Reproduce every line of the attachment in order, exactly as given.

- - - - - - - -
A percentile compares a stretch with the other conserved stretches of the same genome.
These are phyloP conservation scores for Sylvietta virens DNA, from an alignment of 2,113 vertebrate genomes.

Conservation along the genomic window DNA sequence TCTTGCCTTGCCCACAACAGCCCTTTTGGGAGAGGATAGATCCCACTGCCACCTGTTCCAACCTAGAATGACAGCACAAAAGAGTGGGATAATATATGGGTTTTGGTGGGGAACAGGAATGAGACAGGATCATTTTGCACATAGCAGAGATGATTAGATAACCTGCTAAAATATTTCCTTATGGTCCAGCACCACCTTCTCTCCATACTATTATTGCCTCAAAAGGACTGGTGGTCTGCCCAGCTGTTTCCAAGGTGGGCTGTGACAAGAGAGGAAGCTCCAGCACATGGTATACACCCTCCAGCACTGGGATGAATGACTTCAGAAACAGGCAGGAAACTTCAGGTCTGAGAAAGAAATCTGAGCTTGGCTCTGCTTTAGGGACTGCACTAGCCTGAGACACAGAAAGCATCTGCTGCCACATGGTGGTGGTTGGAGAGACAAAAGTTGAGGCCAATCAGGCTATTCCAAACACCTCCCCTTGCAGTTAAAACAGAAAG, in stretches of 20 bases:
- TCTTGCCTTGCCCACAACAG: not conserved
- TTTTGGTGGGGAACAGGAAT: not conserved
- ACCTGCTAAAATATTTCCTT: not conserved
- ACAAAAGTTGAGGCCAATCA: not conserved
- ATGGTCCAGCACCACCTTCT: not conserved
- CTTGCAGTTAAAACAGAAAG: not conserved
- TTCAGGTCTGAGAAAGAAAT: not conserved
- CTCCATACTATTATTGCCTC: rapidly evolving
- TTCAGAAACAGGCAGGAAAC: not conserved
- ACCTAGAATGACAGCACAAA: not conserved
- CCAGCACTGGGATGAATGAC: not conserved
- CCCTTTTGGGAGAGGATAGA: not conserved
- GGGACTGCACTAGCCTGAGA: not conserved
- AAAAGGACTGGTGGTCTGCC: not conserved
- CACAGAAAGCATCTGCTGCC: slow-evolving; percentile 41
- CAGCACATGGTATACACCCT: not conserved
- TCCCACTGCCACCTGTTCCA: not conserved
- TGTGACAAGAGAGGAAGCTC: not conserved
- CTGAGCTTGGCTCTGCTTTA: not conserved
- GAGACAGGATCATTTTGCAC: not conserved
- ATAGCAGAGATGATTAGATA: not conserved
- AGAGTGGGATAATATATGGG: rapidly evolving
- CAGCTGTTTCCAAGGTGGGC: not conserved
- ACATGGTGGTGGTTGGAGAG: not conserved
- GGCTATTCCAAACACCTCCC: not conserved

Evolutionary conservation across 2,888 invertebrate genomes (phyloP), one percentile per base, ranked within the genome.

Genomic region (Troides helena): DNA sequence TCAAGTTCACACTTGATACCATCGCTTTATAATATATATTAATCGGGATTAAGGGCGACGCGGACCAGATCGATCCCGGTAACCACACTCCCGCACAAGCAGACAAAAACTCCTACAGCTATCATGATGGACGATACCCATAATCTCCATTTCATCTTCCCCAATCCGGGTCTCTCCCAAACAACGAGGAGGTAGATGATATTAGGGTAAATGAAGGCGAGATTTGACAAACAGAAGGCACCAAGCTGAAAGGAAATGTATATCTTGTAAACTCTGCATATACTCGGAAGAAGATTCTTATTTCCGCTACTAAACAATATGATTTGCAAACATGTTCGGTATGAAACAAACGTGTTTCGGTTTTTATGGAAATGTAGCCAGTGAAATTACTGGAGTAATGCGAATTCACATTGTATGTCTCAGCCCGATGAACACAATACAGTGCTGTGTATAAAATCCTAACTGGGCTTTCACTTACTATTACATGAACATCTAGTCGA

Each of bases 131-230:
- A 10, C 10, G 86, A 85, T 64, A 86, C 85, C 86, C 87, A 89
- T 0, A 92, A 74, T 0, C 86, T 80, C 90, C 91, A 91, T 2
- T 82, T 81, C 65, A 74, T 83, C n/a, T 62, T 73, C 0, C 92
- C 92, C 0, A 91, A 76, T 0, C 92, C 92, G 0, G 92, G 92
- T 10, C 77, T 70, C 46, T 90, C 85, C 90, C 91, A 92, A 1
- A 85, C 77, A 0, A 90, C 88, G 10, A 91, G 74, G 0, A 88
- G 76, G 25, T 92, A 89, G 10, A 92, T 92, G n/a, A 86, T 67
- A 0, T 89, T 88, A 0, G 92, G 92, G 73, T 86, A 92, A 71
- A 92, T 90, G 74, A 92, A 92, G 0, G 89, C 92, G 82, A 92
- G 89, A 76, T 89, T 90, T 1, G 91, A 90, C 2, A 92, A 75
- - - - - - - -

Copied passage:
A percentile compares a stretch with the other conserved stretches of the same genome.
These are phyloP conservation scores for Sylvietta virens DNA, from an alignment of 2,113 vertebrate genomes.

Conservation along the genomic window DNA sequence TCTTGCCTTGCCCACAACAGCCCTTTTGGGAGAGGATAGATCCCACTGCCACCTGTTCCAACCTAGAATGACAGCACAAAAGAGTGGGATAATATATGGGTTTTGGTGGGGAACAGGAATGAGACAGGATCATTTTGCACATAGCAGAGATGATTAGATAACCTGCTAAAATATTTCCTTATGGTCCAGCACCACCTTCTCTCCATACTATTATTGCCTCAAAAGGACTGGTGGTCTGCCCAGCTGTTTCCAAGGTGGGCTGTGACAAGAGAGGAAGCTCCAGCACATGGTATACACCCTCCAGCACTGGGATGAATGACTTCAGAAACAGGCAGGAAACTTCAGGTCTGAGAAAGAAATCTGAGCTTGGCTCTGCTTTAGGGACTGCACTAGCCTGAGACACAGAAAGCATCTGCTGCCACATGGTGGTGGTTGGAGAGACAAAAGTTGAGGCCAATCAGGCTATTCCAAACACCTCCCCTTGCAGTTAAAACAGAAAG, in stretches of 20 bases:
- TCTTGCCTTGCCCACAACAG: not conserved
- TTTTGGTGGGGAACAGGAAT: not conserved
- ACCTGCTAAAATATTTCCTT: not conserved
- ACAAAAGTTGAGGCCAATCA: not conserved
- ATGGTCCAGCACCACCTTCT: not conserved
- CTTGCAGTTAAAACAGAAAG: not conserved
- TTCAGGTCTGAGAAAGAAAT: not conserved
- CTCCATACTATTATTGCCTC: rapidly evolving
- TTCAGAAACAGGCAGGAAAC: not conserved
- ACCTAGAATGACAGCACAAA: not conserved
- CCAGCACTGGGATGAATGAC: not conserved
- CCCTTTTGGGAGAGGATAGA: not conserved
- GGGACTGCACTAGCCTGAGA: not conserved
- AAAAGGACTGGTGGTCTGCC: not conserved
- CACAGAAAGCATCTGCTGCC: slow-evolving; percentile 41
- CAGCACATGGTATACACCCT: not conserved
- TCCCACTGCCACCTGTTCCA: not conserved
- TGTGACAAGAGAGGAAGCTC: not conserved
- CTGAGCTTGGCTCTGCTTTA: not conserved
- GAGACAGGATCATTTTGCAC: not conserved
- ATAGCAGAGATGATTAGATA: not conserved
- AGAGTGGGATAATATATGGG: rapidly evolving
- CAGCTGTTTCCAAGGTGGGC: not conserved
- ACATGGTGGTGGTTGGAGAG: not conserved
- GGCTATTCCAAACACCTCCC: not conserved

Evolutionary conservation across 2,888 invertebrate genomes (phyloP), one percentile per base, ranked within the genome.

Genomic region (Troides helena): DNA sequence TCAAGTTCACACTTGATACCATCGCTTTATAATATATATTAATCGGGATTAAGGGCGACGCGGACCAGATCGATCCCGGTAACCACACTCCCGCACAAGCAGACAAAAACTCCTACAGCTATCATGATGGACGATACCCATAATCTCCATTTCATCTTCCCCAATCCGGGTCTCTCCCAAACAACGAGGAGGTAGATGATATTAGGGTAAATGAAGGCGAGATTTGACAAACAGAAGGCACCAAGCTGAAAGGAAATGTATATCTTGTAAACTCTGCATATACTCGGAAGAAGATTCTTATTTCCGCTACTAAACAATATGATTTGCAAACATGTTCGGTATGAAACAAACGTGTTTCGGTTTTTATGGAAATGTAGCCAGTGAAATTACTGGAGTAATGCGAATTCACATTGTATGTCTCAGCCCGATGAACACAATACAGTGCTGTGTATAAAATCCTAACTGGGCTTTCACTTACTATTACATGAACATCTAGTCGA

Each of bases 131-230:
- A 10, C 10, G 86, A 85, T 64, A 86, C 85, C 86, C 87, A 89
- T 0, A 92, A 74, T 0, C 86, T 80, C 90, C 91, A 91, T 2
- T 82, T 81, C 65, A 74, T 83, C n/a, T 62, T 73, C 0, C 92
- C 92, C 0, A 91, A 76, T 0, C 92, C 92, G 0, G 92, G 92
- T 10, C 77, T 70, C 46, T 90, C 85, C 90, C 91, A 92, A 1
- A 85, C 77, A 0, A 90, C 88, G 10, A 91, G 74, G 0, A 88
- G 76, G 25, T 92, A 89, G 10, A 92, T 92, G n/a, A 86, T 67
- A 0, T 89, T 88, A 0, G 92, G 92, G 73, T 86, A 92, A 71
- A 92, T 90, G 74, A 92, A 92, G 0, G 89, C 92, G 82, A 92
- G 89, A 76, T 89, T 90, T 1, G 91, A 90, C 2, A 92, A 75